THREE POEMS by John Ashbery


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Aside from the start of confronting chunks of prose (and relatively discursive prose at that) there are other surprising changes in store here. ""The New Spirit"" of the first poem seems at bottom to be seriousness of a fairly high order, signalled by a shift of emphasis: ""The cold external factors are inside us at last, growing in us for our improvement, asking nothing. . . . And what about what was there before?"" That is the primary locus, inside where the existential psychologists are wont to go; but it is a little harder to pin down those factors and their dim antecedent. For one reason Ashbery supplies no solid cognitive referents for most of what he talks about, though we recognize a kind of universal subjectivity. For another, his developments and tones are as cannily unbalancing as ever, a subliminal collage of outlooks and dictions. The new format gives his technique a wide play; but technique here is the clerk of consciousness and that is basically what distinguishes these poems from prose in a similar style. The style is stretched to cover a range of experience that it had seemed to exclude by its very nature, and this with no cession of its original cool sentience or comic prerogatives. These are something new and may be difficult to adjust to, but they bear Ashbery's stamp and that is recommendation enough.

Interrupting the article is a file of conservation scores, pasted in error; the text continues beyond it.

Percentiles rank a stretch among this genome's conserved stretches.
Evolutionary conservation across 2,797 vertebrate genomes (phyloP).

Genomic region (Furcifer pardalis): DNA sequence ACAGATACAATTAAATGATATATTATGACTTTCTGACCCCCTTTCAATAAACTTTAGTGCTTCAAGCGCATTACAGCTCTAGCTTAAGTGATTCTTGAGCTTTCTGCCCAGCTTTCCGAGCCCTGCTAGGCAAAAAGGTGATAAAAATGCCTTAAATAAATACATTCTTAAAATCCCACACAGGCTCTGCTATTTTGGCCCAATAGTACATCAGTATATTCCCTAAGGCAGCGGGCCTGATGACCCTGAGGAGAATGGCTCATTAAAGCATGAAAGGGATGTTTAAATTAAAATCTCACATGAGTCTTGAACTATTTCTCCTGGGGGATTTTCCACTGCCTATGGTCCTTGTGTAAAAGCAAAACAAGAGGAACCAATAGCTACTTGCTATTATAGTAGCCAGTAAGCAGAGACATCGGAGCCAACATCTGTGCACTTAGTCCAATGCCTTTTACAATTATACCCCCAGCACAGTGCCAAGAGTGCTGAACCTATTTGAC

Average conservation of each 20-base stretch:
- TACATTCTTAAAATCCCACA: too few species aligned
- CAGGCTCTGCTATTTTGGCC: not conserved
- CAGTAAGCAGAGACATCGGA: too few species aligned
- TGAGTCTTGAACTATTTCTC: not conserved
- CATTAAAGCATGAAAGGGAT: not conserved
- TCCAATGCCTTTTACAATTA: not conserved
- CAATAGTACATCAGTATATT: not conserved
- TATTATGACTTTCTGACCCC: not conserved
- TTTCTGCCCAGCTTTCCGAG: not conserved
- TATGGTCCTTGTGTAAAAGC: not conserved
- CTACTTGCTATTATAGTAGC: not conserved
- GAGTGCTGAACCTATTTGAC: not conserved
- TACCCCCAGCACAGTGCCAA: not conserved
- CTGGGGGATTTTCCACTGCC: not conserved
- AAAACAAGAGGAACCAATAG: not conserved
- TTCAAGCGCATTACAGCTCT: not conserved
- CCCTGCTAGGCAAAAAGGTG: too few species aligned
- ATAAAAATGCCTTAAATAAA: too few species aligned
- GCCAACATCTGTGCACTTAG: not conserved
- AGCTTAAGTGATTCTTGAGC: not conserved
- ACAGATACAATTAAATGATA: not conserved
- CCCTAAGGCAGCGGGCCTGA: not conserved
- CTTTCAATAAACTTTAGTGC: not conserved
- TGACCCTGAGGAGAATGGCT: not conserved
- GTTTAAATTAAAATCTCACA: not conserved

Pub Date: Feb. 15th, 1971
Publisher: Viking